first_imgSAN FRANCISCO — Growing up on the North side of Milwaukee, Jordan Poole was always one of the youngest, smallest kids on the pick up court. Charges to the basket were met by stronger bodies, and so he had to find other means to score.“I was accustomed to finding a way to create my own shot because, when I was younger playing against older kids, you would go to the basket and it really wasn’t doing too much. They were just physically stronger,” Poole said. “I think that’s something I’ve never …last_img read more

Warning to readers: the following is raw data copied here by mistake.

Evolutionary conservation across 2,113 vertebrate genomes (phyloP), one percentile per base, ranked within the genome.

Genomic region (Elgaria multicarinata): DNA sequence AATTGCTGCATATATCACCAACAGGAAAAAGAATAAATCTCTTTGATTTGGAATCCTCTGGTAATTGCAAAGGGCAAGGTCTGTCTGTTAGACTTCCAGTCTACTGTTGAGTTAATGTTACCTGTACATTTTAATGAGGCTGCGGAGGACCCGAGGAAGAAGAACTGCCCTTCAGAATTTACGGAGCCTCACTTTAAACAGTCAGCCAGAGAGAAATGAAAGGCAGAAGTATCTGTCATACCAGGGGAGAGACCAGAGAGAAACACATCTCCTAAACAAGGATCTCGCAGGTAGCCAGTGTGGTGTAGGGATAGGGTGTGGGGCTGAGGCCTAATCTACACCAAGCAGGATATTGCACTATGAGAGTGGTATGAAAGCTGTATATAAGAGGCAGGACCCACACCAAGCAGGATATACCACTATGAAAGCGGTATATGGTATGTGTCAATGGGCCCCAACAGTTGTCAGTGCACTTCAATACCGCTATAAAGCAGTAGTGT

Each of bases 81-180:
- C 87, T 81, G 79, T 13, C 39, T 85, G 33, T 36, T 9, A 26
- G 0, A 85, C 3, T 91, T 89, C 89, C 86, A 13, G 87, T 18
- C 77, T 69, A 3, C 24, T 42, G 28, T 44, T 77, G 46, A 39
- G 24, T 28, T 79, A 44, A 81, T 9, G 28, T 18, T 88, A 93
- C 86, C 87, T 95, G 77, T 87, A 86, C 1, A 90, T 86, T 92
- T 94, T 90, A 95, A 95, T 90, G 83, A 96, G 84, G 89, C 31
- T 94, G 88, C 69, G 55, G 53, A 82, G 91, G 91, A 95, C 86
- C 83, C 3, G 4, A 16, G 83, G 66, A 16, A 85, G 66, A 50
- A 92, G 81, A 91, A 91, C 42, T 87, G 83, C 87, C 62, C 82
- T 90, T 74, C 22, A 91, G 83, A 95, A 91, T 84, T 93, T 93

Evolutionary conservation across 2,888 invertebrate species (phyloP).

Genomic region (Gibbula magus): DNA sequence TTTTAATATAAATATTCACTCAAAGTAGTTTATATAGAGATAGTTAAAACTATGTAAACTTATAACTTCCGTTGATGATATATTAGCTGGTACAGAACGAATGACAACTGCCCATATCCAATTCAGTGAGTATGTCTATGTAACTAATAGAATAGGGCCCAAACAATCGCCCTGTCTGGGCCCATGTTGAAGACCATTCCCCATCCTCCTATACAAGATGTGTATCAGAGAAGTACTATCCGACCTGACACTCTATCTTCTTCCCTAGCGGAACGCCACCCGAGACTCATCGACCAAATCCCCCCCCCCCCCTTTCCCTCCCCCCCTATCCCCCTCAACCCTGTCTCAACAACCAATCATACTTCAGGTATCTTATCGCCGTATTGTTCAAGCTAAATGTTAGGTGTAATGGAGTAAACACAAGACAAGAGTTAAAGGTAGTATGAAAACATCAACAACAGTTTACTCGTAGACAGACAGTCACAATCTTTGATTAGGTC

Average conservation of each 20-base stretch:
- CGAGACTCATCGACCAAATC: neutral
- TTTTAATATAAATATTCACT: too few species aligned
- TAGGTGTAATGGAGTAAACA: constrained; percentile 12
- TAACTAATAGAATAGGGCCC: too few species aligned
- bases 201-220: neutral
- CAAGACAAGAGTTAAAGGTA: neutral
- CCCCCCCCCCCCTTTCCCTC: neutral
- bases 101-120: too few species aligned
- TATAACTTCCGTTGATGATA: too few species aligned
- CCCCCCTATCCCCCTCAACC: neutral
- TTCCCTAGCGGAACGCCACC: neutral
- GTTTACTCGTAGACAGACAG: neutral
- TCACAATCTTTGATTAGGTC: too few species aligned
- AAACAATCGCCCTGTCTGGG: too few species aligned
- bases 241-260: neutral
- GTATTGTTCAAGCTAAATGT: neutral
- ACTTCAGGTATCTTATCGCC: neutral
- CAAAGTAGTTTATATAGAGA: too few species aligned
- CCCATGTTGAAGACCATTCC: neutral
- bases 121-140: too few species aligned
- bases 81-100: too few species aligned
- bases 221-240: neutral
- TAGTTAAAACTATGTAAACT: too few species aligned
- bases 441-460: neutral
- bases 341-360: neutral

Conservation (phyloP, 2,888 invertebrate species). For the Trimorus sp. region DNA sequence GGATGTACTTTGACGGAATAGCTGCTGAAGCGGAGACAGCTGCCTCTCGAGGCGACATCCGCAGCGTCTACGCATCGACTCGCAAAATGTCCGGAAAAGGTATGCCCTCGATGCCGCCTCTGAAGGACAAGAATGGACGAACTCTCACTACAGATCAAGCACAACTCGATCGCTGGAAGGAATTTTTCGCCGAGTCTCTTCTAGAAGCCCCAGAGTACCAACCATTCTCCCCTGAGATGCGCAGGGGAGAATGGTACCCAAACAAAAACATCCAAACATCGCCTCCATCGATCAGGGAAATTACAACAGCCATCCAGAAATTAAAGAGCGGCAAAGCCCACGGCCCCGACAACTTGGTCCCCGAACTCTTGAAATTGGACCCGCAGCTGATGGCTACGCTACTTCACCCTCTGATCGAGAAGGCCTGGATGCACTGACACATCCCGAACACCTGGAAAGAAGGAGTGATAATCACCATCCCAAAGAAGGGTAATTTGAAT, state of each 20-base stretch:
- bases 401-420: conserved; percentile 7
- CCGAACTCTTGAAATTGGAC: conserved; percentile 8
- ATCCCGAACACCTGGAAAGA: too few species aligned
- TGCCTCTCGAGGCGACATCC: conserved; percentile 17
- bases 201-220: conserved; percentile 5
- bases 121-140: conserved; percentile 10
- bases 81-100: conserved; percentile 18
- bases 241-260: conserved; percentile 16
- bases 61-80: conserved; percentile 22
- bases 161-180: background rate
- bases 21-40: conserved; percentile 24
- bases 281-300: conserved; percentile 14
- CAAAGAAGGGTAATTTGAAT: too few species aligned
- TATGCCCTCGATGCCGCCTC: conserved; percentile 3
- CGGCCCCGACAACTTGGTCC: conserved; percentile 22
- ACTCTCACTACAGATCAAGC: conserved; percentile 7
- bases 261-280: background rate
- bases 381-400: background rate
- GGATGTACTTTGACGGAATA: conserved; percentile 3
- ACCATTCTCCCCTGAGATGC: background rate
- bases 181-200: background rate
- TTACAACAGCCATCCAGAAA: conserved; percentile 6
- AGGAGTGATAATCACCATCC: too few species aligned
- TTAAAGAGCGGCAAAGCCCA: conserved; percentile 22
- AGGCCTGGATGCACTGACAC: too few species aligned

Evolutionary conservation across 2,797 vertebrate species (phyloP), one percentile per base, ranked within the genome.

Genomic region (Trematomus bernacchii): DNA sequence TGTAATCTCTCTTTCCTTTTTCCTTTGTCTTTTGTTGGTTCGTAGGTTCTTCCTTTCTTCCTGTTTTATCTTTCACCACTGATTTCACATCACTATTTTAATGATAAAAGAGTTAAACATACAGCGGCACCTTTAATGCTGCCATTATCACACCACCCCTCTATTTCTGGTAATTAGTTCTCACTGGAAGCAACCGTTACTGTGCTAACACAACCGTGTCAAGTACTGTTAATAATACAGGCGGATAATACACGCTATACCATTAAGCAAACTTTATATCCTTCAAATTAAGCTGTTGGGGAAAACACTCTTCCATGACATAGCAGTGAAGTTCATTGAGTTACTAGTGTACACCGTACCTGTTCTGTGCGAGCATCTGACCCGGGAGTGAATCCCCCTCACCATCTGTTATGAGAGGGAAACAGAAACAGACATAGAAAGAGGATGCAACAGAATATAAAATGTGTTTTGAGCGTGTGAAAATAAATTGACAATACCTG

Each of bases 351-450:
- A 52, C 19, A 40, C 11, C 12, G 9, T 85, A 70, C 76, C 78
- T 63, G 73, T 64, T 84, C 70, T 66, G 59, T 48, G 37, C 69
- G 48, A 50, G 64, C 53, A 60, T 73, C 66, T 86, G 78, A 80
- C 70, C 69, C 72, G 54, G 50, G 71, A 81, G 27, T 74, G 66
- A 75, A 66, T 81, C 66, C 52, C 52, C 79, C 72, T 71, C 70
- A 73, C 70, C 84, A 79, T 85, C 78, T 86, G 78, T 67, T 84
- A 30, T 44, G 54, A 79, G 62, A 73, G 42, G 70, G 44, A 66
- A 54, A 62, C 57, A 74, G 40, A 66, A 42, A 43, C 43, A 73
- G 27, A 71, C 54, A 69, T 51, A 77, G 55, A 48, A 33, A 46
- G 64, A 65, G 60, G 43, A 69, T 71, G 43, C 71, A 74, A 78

first_imgBritish Foreign Secretary David Miliband And South Africa’s Foreign Affairs Minister Nkosazana Dlamini-Zuma discussing various issues. Miliband chatting to Deputy Foreign Affairs Minister Sue Van der Merwe. (Pictures: Department of Foreign Affairs) Khanyi MagubaneSouth Africa and the United Kingdom have reinforced their relationship following a recent two-day meeting of the eighth SA-UK Bilateral Forum.Speaking at the conclusion of the visit from her counterpart, British foreign secretary David Miliband, South Africa’s minister of foreign affairs Nkosazana Dlamini-Zuma said on 8 July she was happy with the wide range of issues covered during the talks.“We have discussed everything from health, sports, trade and industry, migration, climate change, general political issues, science and technology, conflict resolution, economic issues, corporate responsibility and so on,” she said.“On the political front we have discussed both bilateral matters, issues on the African agenda and multilateral issues. Of course, issues on the multilateral agenda, included particularly Sudan and all its facets and the one you are all waiting for – Zimbabwe.”During talks, the two ministers agreed that 2008 was a critical year for development as South Africa was halfway towards achieving its Millennium Development Goals (MDG) — the deadline for which is 2015. The goals are set out by the United Nations and cover issues such as health, education and poverty.The UK is South Africa’s largest trading partner in Europe. The forum for bilateral talks was formed in 2000 with a view to regulate and enhance political and economic relations between South Africa and the UK.During the talks a number of resolutions were made:Climate changeThe ministers stressed the importance of pursuing sustainable, low carbon growth. They acknowledged that current climate change trends would undermine the conditions necessary for economic growth in both the developed and developing worlds, making it extremely difficult to achieve the MDG.They acknowledged that a global transition to a low-carbon economy was both affordable and achievable, and presented many opportunities for developing the environmental sector of the economy. It was stressed that a global climate change agreement was needed, which would support long-term cooperative and domestic action from nations worldwide.ZimbabweDuring the meeting Miliband and Dlamini-Zuma discussed the political crisis in Zimbabwe and both condemned the ongoing violence and intimidation there.The two ministers also noted the decision of the Summit of the African Union on Zimbabwe and the respective governments’ stated positions on that issue. They reaffirmed the importance of dialogue between the Movement for Democratic Change and Zanu-PF to establish a lasting solution that reflects the democratic will of the Zimbabwean people.During his visit, Miliband also delivered a keynote address at the University of South Africa, where he discussed the Zimbabwe issue at length.He acknowledged that Britain may have erred during its colonial rule in Zimbabwe, but that what happened in the past did not stop it from condemning the current situation. “Britain has long and historical links with Zimbabwe. I have never believed that the rights and wrongs of our history should prevent us from speaking clearly and frankly about the situation today,” he said.“[President] Robert Mugabe’s misrule does not invalidate the struggle for independence; our colonial history does not mean we cannot denounce what is wrong.”Miliband noted that free and fair elections were only the basics of a free democracy. He said that President Mugabe’s victory in what had been dubbed the “one man election” defeated the basic fundamentals that govern democracy.He said it was encouraging to see the vast majority of African leaders had spoken out against the pre- and post-election violence in June 2008.HealthSouth Africa’s health minister Dr Manto Tshabalala-Msimang and her UK counterpart, Dawn Primarolo, met to discuss ways in which the two countries would continue working together to share information and expertise on education and training of healthcare professionals.This followed the health ministers renewing a memorandum of understanding that exists between the two countries. The understanding covers a range of healthcare issues, including the ethical recruitment of workers in the sector.“Many countries have learned from our example of ethical recruitment of health workers, and indeed, admire such an effective example of bilateral cooperation,” Tshabalala-Msimang said.South Africa stressed that although Britain was free to recruit South African doctors and nurses, it was important the country was not left stripped of its workforce. The two nations have agreement to work systematically on the issue.The understanding, which was due to expire in October 2008, has been renewed for another five years. More clauses have been included in the agreement, which will explore new areas of health the UK and South Africa could be involved in.Other issues that the two foreign ministers addressed included persisting conflicts on the continent in Abyei, south Sudan, as well as the lack of progress in Darfur. On a positive note, the ministers welcomed the recent signing of the Djibouti Agreement between the Transitional Federal Government of Somalia and the Alliance for the Re-Liberation of Somalia. This was described as an important milestone on the road to a peaceful Somalia.Useful LinksDepartment of Foreign AffairsBritish Foreign and Commonwealth OfficeMillennium Development goals Do you have any queries or comments about this article? Email Khanyi Magubane at khanyim@mediaclubsouthafrica.comlast_img read more